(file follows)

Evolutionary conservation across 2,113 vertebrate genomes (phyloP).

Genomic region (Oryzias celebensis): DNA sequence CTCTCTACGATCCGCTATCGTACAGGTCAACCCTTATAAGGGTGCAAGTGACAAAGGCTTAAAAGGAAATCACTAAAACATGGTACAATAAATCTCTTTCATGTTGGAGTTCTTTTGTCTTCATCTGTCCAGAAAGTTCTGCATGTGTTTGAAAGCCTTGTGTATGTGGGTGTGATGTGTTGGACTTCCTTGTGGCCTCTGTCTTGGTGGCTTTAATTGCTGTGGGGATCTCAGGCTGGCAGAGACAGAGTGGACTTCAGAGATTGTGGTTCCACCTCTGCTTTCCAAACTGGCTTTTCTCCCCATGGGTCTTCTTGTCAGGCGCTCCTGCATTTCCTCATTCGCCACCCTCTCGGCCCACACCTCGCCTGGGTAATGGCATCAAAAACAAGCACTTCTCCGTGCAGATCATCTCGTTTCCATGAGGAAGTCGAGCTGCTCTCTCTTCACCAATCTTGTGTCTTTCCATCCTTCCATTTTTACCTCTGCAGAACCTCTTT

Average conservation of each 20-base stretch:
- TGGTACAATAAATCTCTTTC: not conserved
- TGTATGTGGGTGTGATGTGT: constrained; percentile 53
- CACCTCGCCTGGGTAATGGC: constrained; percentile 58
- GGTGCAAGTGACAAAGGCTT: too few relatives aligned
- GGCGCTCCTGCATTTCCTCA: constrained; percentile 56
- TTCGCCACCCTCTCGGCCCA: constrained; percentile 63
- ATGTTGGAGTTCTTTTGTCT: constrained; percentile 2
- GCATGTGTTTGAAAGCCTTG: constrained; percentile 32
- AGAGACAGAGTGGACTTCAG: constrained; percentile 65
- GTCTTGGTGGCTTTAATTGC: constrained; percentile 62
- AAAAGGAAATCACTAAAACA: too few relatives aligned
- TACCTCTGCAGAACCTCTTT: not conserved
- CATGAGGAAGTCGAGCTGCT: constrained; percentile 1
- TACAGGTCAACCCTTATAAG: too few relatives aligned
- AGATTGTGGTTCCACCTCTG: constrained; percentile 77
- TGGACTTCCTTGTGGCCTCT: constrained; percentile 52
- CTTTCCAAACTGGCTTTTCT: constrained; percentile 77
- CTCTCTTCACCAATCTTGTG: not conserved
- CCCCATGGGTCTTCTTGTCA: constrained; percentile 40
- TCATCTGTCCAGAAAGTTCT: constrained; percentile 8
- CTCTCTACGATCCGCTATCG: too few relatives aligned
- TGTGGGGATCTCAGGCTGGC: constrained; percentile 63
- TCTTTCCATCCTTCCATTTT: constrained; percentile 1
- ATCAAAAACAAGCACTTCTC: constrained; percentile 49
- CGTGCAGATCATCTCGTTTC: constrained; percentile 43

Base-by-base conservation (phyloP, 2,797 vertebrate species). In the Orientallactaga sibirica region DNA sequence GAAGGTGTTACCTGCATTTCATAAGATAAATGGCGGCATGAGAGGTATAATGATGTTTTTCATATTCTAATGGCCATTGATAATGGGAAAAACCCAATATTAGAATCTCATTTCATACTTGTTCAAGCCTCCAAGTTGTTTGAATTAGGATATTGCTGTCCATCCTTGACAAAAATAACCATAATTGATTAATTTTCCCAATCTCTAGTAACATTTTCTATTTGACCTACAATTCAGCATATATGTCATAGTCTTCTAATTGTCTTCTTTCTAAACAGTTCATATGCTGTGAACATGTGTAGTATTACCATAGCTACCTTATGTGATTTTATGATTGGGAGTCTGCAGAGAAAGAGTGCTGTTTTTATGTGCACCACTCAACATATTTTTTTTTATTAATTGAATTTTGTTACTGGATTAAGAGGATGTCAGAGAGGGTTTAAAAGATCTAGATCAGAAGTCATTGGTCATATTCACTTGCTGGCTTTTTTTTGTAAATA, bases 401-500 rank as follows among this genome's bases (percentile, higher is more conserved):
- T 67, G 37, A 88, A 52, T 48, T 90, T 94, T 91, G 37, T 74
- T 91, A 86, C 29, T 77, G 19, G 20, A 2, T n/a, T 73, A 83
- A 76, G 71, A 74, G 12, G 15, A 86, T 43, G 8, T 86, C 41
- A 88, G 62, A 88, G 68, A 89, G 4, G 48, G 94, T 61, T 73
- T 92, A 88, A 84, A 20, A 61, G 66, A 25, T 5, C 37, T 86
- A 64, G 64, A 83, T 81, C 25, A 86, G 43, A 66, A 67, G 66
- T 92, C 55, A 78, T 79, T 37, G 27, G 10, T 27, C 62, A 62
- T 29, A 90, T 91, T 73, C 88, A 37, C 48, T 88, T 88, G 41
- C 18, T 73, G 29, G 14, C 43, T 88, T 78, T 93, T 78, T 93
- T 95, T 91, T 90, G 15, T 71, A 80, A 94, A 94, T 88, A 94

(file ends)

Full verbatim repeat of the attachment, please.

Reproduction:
Evolutionary conservation across 2,113 vertebrate genomes (phyloP).

Genomic region (Oryzias celebensis): DNA sequence CTCTCTACGATCCGCTATCGTACAGGTCAACCCTTATAAGGGTGCAAGTGACAAAGGCTTAAAAGGAAATCACTAAAACATGGTACAATAAATCTCTTTCATGTTGGAGTTCTTTTGTCTTCATCTGTCCAGAAAGTTCTGCATGTGTTTGAAAGCCTTGTGTATGTGGGTGTGATGTGTTGGACTTCCTTGTGGCCTCTGTCTTGGTGGCTTTAATTGCTGTGGGGATCTCAGGCTGGCAGAGACAGAGTGGACTTCAGAGATTGTGGTTCCACCTCTGCTTTCCAAACTGGCTTTTCTCCCCATGGGTCTTCTTGTCAGGCGCTCCTGCATTTCCTCATTCGCCACCCTCTCGGCCCACACCTCGCCTGGGTAATGGCATCAAAAACAAGCACTTCTCCGTGCAGATCATCTCGTTTCCATGAGGAAGTCGAGCTGCTCTCTCTTCACCAATCTTGTGTCTTTCCATCCTTCCATTTTTACCTCTGCAGAACCTCTTT

Average conservation of each 20-base stretch:
- TGGTACAATAAATCTCTTTC: not conserved
- TGTATGTGGGTGTGATGTGT: constrained; percentile 53
- CACCTCGCCTGGGTAATGGC: constrained; percentile 58
- GGTGCAAGTGACAAAGGCTT: too few relatives aligned
- GGCGCTCCTGCATTTCCTCA: constrained; percentile 56
- TTCGCCACCCTCTCGGCCCA: constrained; percentile 63
- ATGTTGGAGTTCTTTTGTCT: constrained; percentile 2
- GCATGTGTTTGAAAGCCTTG: constrained; percentile 32
- AGAGACAGAGTGGACTTCAG: constrained; percentile 65
- GTCTTGGTGGCTTTAATTGC: constrained; percentile 62
- AAAAGGAAATCACTAAAACA: too few relatives aligned
- TACCTCTGCAGAACCTCTTT: not conserved
- CATGAGGAAGTCGAGCTGCT: constrained; percentile 1
- TACAGGTCAACCCTTATAAG: too few relatives aligned
- AGATTGTGGTTCCACCTCTG: constrained; percentile 77
- TGGACTTCCTTGTGGCCTCT: constrained; percentile 52
- CTTTCCAAACTGGCTTTTCT: constrained; percentile 77
- CTCTCTTCACCAATCTTGTG: not conserved
- CCCCATGGGTCTTCTTGTCA: constrained; percentile 40
- TCATCTGTCCAGAAAGTTCT: constrained; percentile 8
- CTCTCTACGATCCGCTATCG: too few relatives aligned
- TGTGGGGATCTCAGGCTGGC: constrained; percentile 63
- TCTTTCCATCCTTCCATTTT: constrained; percentile 1
- ATCAAAAACAAGCACTTCTC: constrained; percentile 49
- CGTGCAGATCATCTCGTTTC: constrained; percentile 43

Base-by-base conservation (phyloP, 2,797 vertebrate species). In the Orientallactaga sibirica region DNA sequence GAAGGTGTTACCTGCATTTCATAAGATAAATGGCGGCATGAGAGGTATAATGATGTTTTTCATATTCTAATGGCCATTGATAATGGGAAAAACCCAATATTAGAATCTCATTTCATACTTGTTCAAGCCTCCAAGTTGTTTGAATTAGGATATTGCTGTCCATCCTTGACAAAAATAACCATAATTGATTAATTTTCCCAATCTCTAGTAACATTTTCTATTTGACCTACAATTCAGCATATATGTCATAGTCTTCTAATTGTCTTCTTTCTAAACAGTTCATATGCTGTGAACATGTGTAGTATTACCATAGCTACCTTATGTGATTTTATGATTGGGAGTCTGCAGAGAAAGAGTGCTGTTTTTATGTGCACCACTCAACATATTTTTTTTTATTAATTGAATTTTGTTACTGGATTAAGAGGATGTCAGAGAGGGTTTAAAAGATCTAGATCAGAAGTCATTGGTCATATTCACTTGCTGGCTTTTTTTTGTAAATA, bases 401-500 rank as follows among this genome's bases (percentile, higher is more conserved):
- T 67, G 37, A 88, A 52, T 48, T 90, T 94, T 91, G 37, T 74
- T 91, A 86, C 29, T 77, G 19, G 20, A 2, T n/a, T 73, A 83
- A 76, G 71, A 74, G 12, G 15, A 86, T 43, G 8, T 86, C 41
- A 88, G 62, A 88, G 68, A 89, G 4, G 48, G 94, T 61, T 73
- T 92, A 88, A 84, A 20, A 61, G 66, A 25, T 5, C 37, T 86
- A 64, G 64, A 83, T 81, C 25, A 86, G 43, A 66, A 67, G 66
- T 92, C 55, A 78, T 79, T 37, G 27, G 10, T 27, C 62, A 62
- T 29, A 90, T 91, T 73, C 88, A 37, C 48, T 88, T 88, G 41
- C 18, T 73, G 29, G 14, C 43, T 88, T 78, T 93, T 78, T 93
- T 95, T 91, T 90, G 15, T 71, A 80, A 94, A 94, T 88, A 94